There are likely to be opportunities around licensing and accreditation. We already do quite a lot of work in the international field and there is scope to increase the international market. There are opportunities to use our intellectual property to generate income. On membership, while at the moment there are no plans for compulsory membership fees, we could look at options for voluntary membership for particular skill areas and perhaps associate membership. We are currently modelling that future commercial position to get us the 51%.
Q 107 Mr Hanson: I am interested in the same model in relation to the new police negotiating body. How do ordinary rank and file members, through the Police Federation, the Police Superintendents Association or
Professor Pearce: In a number of ways. The board is constituted in such a way that the interests and issues that face people in different parts of policing are understood by the board. In addition, we are operating in as transparent a fashion as we possibly can, with our board agenda and minutes being open. We are also committed to, and have already demonstrated, open public consultation on the work that we are doing. As part of that, in the summer we are producing a strategic intent document—it is deliberately called “strategic intent” rather than strategy—so that we can engage the public and all parts of the police in the final development of the strategy. We will have an open consultation strategy for all parts of the police and the general public.
Alex Marshall: On the professional committee, where the national business areas bring their expertise to bear and look towards new guidance and standards, the federation, superintendents association, unions, special constabulary and all parts of policing are represented, so they always have a voice in the creation of standards and guidance. We also have offline relationships with the federation and all the other staff associations.
I have travelled around the country, meeting groups of constables, sergeants and inspectors, to make sure that in this phase where we are designing the College of Policing—the design is still ongoing and not due to complete until the end of the month—we hear the voices of everyone in policing. By far the largest majority are represented by the federation, and they are the officers who are on the streets and have the most direct contact with the public.
In forming an organisation that raises skills and standards in policing to the benefit of the public, it is essential that I hear the voices of practitioners and I have made every effort to do so. Both formally and informally, they are engaged in the board, the committee, the design and ongoing communication.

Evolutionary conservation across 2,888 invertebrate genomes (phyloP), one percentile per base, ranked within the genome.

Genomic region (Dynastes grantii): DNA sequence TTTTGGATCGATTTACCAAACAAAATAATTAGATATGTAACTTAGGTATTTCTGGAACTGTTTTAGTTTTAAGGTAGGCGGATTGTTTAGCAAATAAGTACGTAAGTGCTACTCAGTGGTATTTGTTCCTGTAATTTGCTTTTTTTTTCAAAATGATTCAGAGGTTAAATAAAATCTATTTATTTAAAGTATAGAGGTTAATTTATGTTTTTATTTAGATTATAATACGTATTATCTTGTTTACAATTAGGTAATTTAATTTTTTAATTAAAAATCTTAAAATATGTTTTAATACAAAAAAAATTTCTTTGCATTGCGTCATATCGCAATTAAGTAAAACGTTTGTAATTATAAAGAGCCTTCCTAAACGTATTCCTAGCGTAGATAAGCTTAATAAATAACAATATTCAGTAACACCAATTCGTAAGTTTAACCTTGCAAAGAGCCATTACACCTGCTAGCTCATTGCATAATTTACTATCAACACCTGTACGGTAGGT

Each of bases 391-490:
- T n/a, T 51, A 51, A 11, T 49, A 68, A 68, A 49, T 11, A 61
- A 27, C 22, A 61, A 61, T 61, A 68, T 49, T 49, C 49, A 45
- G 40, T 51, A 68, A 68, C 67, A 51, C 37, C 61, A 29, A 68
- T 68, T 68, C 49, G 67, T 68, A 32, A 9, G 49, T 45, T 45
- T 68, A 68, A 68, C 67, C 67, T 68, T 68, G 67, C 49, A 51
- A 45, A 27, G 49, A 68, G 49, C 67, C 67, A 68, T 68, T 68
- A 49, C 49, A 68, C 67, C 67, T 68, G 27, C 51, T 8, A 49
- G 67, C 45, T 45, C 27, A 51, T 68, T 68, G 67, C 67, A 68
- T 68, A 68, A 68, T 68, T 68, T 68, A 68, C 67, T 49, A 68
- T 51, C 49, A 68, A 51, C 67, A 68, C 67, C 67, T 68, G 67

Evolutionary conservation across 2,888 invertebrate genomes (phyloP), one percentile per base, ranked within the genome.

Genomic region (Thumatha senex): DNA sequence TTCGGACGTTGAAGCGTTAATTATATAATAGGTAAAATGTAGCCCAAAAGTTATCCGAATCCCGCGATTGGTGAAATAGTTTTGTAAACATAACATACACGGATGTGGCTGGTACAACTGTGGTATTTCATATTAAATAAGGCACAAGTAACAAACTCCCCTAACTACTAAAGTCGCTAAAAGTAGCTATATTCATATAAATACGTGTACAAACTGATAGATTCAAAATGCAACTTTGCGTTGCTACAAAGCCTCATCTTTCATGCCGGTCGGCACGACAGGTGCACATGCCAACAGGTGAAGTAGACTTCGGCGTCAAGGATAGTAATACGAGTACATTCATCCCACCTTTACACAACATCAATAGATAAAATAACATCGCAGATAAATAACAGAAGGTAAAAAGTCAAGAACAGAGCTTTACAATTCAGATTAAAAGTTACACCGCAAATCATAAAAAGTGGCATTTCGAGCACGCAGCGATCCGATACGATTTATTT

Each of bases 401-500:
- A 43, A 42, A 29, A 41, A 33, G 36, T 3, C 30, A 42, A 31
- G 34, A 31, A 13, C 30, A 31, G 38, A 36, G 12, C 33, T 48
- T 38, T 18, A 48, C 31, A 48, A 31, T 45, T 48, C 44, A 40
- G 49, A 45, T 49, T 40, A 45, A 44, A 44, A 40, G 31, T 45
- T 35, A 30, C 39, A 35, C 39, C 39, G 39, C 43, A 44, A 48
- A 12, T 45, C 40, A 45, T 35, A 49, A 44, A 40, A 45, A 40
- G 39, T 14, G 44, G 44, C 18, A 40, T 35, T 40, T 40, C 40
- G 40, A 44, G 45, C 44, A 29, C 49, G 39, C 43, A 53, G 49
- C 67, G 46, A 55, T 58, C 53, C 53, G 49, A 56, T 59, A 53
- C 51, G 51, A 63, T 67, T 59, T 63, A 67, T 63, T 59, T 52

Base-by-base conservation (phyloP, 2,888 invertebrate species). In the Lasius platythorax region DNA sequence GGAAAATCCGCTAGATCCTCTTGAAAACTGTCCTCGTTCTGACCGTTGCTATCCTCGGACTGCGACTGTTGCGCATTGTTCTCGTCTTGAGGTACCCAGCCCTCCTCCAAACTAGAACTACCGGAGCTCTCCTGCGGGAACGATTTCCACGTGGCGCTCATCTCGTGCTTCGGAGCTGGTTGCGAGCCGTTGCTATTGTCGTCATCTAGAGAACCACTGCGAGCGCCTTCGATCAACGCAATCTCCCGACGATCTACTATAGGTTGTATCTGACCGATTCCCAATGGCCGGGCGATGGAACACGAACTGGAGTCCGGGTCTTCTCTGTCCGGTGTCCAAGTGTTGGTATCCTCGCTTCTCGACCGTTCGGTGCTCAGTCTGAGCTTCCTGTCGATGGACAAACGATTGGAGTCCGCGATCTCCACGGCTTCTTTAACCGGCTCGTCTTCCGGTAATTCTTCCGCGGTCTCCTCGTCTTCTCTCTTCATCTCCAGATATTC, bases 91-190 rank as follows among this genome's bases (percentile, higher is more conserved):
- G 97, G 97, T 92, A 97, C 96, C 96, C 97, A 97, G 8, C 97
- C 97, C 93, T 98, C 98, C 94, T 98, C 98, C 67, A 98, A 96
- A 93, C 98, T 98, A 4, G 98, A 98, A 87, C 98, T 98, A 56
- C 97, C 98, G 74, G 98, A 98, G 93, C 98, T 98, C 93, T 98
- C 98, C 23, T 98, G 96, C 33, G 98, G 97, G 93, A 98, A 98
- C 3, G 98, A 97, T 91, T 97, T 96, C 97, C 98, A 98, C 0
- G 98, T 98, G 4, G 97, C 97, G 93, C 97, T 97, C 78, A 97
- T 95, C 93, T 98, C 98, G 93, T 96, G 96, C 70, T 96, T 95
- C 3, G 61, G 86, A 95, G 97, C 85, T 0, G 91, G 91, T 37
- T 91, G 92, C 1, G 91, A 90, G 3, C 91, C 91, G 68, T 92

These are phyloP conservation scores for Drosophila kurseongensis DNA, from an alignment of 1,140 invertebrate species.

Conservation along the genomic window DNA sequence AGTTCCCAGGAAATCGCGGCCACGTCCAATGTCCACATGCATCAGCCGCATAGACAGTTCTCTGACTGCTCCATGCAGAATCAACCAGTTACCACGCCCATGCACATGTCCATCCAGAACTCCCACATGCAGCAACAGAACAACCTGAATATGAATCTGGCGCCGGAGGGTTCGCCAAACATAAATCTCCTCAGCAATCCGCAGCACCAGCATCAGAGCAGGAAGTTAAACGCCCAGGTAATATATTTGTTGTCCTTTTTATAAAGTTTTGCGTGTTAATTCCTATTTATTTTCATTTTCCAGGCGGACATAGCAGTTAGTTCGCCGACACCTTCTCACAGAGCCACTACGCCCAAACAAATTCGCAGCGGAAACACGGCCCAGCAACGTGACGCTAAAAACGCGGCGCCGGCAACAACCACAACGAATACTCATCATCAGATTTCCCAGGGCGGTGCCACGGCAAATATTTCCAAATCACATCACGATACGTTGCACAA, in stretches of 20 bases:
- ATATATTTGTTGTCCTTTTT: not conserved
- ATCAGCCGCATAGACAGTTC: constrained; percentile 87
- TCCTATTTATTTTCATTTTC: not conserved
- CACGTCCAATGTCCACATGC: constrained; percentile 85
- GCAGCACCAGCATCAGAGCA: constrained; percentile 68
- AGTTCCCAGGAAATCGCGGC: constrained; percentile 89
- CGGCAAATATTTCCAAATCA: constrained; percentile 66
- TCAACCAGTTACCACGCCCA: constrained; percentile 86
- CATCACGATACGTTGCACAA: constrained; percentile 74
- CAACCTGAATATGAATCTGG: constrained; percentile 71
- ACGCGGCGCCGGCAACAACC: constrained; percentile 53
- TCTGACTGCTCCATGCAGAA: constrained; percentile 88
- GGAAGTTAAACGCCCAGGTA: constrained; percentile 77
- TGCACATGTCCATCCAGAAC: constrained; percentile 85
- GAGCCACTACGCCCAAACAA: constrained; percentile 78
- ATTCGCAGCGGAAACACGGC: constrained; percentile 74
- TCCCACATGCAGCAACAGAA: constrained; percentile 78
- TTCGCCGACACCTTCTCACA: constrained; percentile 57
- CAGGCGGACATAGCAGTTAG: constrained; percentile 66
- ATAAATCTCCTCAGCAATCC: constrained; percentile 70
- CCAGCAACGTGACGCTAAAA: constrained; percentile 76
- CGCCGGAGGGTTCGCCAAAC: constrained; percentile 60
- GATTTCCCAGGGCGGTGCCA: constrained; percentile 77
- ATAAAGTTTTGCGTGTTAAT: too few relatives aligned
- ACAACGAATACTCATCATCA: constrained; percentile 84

John Randall: The college will inherit some functions from the Police Advisory Board in relation to consultation on certain regulations. Those functions are now dealt with by a sub-committee of the advisory board, and Alex Marshall and I have spoken about how the arrangements might be taken forward. It is very much my hope that we will simply hand over a functioning sub-committee in which the Police Federation is a very active participant. It meets only three times a year, but it does work, and that would be another piece of machinery that, if the college thinks fit, would enable it to carry forward an existing consultative mechanism.
Q 108 Mr Hanson: My final question is on the territorial scope of the policing college. For example, the Bill mentions the National Crime Agency, which, in theory, operates in Northern Ireland as well as in England and Wales, but in practice, it does not because of the lack of a legislative consent motion from the Northern Ireland Assembly. Do you have an assessment of the geographical scope of the policing college and whether there are challenges with devolved Administrations that we need to explore in Committee or outside the Committee?
Alex Marshall: Our starting position is the police forces of England and Wales: the 43 forces. We clearly have an ongoing relationship with other policing organisations,
I have already been to see the chief constable of Scotland to discuss how we make sure that the standards complement each other; in some cases, they may be the same standards. I will be in Northern Ireland on Thursday to spend a day with the Chief Constable there, and we are talking to the National Crime Agency to make sure that, for example, when we train detectives, the detective training matches up across the areas. But our starting remit is within the Home Office forces of England and Wales.